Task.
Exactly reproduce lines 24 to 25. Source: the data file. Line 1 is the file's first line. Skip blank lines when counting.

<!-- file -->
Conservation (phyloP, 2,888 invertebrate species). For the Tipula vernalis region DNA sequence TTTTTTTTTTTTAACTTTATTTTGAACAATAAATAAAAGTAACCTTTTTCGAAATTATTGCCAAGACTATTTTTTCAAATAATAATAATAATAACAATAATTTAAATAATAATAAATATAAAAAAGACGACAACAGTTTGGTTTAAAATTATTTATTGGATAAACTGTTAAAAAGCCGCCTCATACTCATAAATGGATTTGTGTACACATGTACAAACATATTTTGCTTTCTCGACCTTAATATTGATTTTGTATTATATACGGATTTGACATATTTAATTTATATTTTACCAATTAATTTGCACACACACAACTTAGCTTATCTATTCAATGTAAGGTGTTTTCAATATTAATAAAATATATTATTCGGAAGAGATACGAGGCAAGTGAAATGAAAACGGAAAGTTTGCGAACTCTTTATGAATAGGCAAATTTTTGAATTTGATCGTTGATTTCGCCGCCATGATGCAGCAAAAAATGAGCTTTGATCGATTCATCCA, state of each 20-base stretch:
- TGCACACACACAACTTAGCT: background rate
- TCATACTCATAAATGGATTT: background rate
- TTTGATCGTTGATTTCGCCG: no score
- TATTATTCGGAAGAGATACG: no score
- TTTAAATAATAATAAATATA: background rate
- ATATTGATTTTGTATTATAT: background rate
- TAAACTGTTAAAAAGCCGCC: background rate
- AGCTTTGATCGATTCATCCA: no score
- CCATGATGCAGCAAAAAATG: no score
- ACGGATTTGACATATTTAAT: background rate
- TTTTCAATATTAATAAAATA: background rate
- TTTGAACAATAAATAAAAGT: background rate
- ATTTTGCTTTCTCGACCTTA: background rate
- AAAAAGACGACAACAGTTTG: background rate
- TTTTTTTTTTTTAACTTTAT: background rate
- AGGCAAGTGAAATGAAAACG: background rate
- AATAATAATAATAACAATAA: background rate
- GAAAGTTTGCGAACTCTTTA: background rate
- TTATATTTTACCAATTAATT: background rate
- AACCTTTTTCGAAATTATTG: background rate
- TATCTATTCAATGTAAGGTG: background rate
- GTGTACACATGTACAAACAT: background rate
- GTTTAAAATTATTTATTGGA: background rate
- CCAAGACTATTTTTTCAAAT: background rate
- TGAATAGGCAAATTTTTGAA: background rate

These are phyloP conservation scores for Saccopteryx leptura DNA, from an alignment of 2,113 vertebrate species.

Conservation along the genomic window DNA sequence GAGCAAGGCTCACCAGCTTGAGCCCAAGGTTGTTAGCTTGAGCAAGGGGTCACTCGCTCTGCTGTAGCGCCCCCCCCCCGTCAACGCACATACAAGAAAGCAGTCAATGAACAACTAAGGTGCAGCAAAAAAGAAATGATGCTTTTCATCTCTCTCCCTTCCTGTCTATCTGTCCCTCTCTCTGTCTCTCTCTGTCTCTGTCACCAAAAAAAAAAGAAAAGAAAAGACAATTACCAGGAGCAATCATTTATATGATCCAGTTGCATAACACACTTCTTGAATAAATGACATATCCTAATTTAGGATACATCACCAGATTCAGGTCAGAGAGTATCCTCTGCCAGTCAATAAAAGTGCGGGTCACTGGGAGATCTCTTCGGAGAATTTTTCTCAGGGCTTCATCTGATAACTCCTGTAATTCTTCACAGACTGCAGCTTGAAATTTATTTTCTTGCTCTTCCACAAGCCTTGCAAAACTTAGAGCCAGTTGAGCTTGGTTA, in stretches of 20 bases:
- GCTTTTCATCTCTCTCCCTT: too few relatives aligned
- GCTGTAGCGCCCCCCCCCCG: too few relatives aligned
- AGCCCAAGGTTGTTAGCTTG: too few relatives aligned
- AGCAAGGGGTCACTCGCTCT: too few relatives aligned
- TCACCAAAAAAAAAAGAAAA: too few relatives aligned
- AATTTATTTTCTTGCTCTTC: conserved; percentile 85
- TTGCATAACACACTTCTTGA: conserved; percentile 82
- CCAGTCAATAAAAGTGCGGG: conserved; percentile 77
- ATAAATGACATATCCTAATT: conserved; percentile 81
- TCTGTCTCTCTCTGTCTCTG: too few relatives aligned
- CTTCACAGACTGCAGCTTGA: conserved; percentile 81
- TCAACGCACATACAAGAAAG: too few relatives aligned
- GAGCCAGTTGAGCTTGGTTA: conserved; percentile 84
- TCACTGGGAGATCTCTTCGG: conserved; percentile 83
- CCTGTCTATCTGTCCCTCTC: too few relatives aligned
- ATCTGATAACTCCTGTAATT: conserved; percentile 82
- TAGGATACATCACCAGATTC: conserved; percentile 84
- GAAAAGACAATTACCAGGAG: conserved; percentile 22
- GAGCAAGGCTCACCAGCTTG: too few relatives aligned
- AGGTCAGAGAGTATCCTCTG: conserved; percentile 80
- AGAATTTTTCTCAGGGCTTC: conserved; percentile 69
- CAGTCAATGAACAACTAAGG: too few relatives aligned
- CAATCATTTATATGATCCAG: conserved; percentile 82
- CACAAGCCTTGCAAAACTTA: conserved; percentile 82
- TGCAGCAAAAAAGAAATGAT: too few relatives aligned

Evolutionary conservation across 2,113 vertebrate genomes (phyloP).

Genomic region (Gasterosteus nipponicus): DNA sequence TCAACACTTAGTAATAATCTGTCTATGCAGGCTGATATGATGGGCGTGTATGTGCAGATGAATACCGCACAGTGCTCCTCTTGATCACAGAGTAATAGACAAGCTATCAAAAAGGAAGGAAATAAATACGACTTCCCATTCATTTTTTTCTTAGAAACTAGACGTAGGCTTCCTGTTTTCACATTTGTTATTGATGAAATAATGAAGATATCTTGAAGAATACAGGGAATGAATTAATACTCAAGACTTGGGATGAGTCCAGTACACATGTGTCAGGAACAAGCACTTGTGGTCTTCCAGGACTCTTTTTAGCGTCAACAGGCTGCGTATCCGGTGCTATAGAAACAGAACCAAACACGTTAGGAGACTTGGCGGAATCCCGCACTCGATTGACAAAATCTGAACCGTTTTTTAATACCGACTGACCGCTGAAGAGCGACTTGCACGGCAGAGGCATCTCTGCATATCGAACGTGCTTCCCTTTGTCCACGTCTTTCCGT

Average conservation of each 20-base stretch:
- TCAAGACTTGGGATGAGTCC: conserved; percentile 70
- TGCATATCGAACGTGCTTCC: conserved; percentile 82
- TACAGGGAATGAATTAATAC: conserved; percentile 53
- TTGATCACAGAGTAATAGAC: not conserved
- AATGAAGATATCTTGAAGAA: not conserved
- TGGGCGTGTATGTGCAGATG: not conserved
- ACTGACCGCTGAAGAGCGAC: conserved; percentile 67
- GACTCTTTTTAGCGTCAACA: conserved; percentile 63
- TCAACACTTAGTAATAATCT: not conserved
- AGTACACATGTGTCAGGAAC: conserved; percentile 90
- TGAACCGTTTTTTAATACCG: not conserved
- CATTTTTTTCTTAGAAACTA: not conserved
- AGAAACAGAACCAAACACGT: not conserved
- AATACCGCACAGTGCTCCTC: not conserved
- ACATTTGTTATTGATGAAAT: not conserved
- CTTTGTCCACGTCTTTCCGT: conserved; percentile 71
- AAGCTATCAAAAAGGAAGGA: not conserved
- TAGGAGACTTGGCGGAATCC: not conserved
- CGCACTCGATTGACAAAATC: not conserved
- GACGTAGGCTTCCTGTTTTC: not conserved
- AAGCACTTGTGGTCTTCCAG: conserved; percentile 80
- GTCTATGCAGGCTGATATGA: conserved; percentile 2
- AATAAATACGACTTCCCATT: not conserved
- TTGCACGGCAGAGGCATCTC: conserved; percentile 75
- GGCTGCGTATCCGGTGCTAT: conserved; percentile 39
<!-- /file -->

- GTTTAAAATTATTTATTGGA: background rate
- CCAAGACTATTTTTTCAAAT: background rate